Thanks in large part to free transit passes provided by five school districts in King County, transit is an attractive option for students in the Seattle area. With the ORCA cards, students get access to King County Metro buses, Seattle streetcars, and Sound Transit light rail and buses. But when the school year ends, the cards are deactivated and youth ridership drops. On Metro buses, youth ridership goes from about 400,000 rides per month during the school year to fewer than 100,000 per month in the summer.
Last summer, to curb that drop-off, Metro and Sound Transit launched a pilot program offering deeply discounted youth fares. Riders from ages 6 to 18 could hop on Metro for 50 cents and light rail for $1 rather than the usual $1.50 youth fare.
Metro and Sound Transit released results from the pilot in November, and Metro bus youth ridership jumped 35 percent over the previous summer for a total of 376,000 boardings. Light-rail ridership increased 42 percent. On streetcars, the increase was 25 percent. The big jump in transit uses illustrates that fare cost is a motivating factor for youth riders.
“We weren’t surprised,” says Chris O’Claire, Metro assistant general manager. “We knew that bringing down the price would have an impact. If we can build a culture within youth that likes transit, needs transit, we can build the next generation of riders.”
The pilot program came about, in part, thanks to Seattle City Council Member Rob Johnson. The former transit advocate began lobbying the county to create it as soon as he took office in 2015. “It took a year and a half, but it really paid off,” says Johnson.
When the summer program launched, Johnson said he would push for making transit free for youths if the pilot was successful. Given the marked summer increase, Johnson says that is still something he wants to see happen, but he admits he’s limited in what he can do in his role as a city council member, since Metro and Sound Transit are regional agencies.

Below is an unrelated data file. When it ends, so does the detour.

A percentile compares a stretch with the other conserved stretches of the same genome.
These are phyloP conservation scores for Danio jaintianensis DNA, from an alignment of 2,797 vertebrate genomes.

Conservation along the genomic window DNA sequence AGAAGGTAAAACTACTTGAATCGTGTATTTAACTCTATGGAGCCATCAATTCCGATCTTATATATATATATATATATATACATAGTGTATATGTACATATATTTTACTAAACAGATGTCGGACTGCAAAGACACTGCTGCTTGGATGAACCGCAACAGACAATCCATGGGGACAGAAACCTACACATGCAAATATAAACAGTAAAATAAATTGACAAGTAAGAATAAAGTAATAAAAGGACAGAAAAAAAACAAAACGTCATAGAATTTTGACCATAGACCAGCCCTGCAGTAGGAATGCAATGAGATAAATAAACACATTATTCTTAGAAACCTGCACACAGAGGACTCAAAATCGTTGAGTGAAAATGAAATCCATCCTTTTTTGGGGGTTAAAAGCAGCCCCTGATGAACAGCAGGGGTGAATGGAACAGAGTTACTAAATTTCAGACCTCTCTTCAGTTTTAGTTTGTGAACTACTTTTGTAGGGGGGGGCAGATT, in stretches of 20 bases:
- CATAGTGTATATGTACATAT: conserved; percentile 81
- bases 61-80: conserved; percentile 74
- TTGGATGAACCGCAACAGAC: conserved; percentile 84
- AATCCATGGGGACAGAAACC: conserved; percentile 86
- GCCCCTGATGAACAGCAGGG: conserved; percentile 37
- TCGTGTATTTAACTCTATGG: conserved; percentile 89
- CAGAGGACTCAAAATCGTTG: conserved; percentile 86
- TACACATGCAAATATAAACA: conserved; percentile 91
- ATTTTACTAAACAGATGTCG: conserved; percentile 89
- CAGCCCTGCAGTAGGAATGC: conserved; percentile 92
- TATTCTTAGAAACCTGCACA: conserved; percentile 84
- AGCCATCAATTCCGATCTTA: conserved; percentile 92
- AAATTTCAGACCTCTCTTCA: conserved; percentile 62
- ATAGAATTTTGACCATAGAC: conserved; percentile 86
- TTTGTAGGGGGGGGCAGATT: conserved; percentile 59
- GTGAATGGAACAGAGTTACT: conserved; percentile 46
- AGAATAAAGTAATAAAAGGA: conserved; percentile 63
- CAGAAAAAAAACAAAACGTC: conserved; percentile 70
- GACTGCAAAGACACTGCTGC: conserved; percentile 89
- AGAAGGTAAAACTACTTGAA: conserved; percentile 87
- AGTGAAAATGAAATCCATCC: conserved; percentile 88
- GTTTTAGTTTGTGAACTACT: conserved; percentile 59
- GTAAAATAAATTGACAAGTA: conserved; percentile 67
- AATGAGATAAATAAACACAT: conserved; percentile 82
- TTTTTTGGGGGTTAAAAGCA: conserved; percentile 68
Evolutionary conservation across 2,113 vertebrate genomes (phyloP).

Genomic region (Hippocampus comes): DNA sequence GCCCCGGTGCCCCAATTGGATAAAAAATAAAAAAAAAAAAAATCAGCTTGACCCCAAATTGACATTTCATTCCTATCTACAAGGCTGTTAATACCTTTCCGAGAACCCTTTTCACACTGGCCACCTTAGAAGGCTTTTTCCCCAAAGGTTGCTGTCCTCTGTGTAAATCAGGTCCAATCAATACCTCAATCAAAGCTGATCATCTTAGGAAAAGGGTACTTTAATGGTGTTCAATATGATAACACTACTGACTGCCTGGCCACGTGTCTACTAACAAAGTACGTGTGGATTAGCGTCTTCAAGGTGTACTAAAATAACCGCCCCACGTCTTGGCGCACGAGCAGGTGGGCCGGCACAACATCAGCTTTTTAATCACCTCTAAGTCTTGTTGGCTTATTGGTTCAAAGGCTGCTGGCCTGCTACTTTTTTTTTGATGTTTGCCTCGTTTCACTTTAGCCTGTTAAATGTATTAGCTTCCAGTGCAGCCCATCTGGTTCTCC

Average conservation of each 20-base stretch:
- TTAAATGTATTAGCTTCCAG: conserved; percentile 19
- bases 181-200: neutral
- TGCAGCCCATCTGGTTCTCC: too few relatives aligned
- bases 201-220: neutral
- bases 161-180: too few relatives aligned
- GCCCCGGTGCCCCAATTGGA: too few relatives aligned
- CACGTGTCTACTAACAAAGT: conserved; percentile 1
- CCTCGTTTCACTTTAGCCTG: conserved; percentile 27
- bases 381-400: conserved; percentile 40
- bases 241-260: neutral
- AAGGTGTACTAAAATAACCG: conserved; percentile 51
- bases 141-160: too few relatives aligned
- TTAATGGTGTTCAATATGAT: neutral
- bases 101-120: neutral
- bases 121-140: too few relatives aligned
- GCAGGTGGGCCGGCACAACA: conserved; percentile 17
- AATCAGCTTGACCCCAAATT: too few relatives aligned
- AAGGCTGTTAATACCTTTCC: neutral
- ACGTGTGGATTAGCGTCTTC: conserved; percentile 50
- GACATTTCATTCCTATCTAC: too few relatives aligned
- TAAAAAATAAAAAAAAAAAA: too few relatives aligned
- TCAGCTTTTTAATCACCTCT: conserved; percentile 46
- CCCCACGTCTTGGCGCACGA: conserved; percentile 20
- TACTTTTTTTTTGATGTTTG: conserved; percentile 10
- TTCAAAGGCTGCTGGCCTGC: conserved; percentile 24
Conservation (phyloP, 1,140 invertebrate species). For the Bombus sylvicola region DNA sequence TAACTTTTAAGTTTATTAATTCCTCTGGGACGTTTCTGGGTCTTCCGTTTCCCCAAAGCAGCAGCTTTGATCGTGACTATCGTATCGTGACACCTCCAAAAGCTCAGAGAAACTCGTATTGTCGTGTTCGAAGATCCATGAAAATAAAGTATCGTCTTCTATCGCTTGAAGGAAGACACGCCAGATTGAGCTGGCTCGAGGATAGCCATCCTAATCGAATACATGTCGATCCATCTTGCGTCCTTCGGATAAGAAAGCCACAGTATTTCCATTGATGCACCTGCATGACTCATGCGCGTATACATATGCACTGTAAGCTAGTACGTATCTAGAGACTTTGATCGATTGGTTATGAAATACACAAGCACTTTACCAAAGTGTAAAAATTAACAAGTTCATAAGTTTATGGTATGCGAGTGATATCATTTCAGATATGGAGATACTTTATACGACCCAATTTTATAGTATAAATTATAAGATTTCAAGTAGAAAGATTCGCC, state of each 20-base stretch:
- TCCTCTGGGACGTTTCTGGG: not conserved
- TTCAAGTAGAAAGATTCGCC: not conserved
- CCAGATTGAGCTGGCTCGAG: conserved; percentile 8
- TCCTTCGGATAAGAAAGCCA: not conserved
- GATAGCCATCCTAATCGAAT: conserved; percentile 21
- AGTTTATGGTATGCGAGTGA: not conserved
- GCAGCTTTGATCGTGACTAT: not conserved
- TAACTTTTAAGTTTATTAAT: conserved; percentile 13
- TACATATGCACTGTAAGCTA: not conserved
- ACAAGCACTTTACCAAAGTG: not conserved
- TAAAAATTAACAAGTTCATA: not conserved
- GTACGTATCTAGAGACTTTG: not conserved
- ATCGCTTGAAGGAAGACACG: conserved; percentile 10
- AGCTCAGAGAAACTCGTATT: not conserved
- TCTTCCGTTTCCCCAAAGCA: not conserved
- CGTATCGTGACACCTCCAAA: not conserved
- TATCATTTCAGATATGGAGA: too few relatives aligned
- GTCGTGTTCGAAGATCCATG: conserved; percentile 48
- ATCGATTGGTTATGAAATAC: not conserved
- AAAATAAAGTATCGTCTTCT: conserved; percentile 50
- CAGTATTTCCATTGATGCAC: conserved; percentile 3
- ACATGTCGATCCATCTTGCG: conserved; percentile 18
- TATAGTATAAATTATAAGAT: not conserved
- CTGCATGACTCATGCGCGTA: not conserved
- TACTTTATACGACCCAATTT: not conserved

“I’m going to rely on my friends at the King County Council and the King County executive to lead the charge on this,” Johnson says. “The next step is to work with them to consider making this an annual tradition. Or to just reduce the base youth fare down to 50 cents or less.”
O’Claire says, “At this point we hope to build on the pilot for next summer, but we’re not looking at free fares for youth.”
Metro relies on about $12 million a year in bus fare collection for its budget. “That’s a significant chunk of service hours,” says O’Claire. “One of the things we constantly balance is where do we need to subsidize access to the system and where do we need to target revenue through fare collection?”
In addition to possibly repeating the youth reduced fare program next summer, Metro is working on two other pilot programs using state grant funding. One is with the Highline and Lake Washington school districts, on a similar summer youth subsidization program but with free transit for students who qualify for free or reduced-price lunch. The other is with low-income students in Pierce and Snohomish counties who will receive a free ORCA card preloaded with $10.
“We want to do even more outreach to low-income and minority populations,” says O’Claire. “We know that [maintaining high transit ridership] in the future will depend on transforming youth. A little bit of that is about the fare. But much more, we need to understand what it takes to get people better access to the systems.”
Johnson thinks the role of reduced fare should not be discounted.
“I’m hard-pressed to think of anything else we could do to generate an additional 1,000 riders a day. It’s an impressive statement about how impactful the pilot program was,” he says. “It shows there’s huge demand and is evidence that one of the biggest impediments for youth is cost.”
Josh Cohen is Crosscut’s city reporter covering Seattle government, politics and the issues that shape life in the city.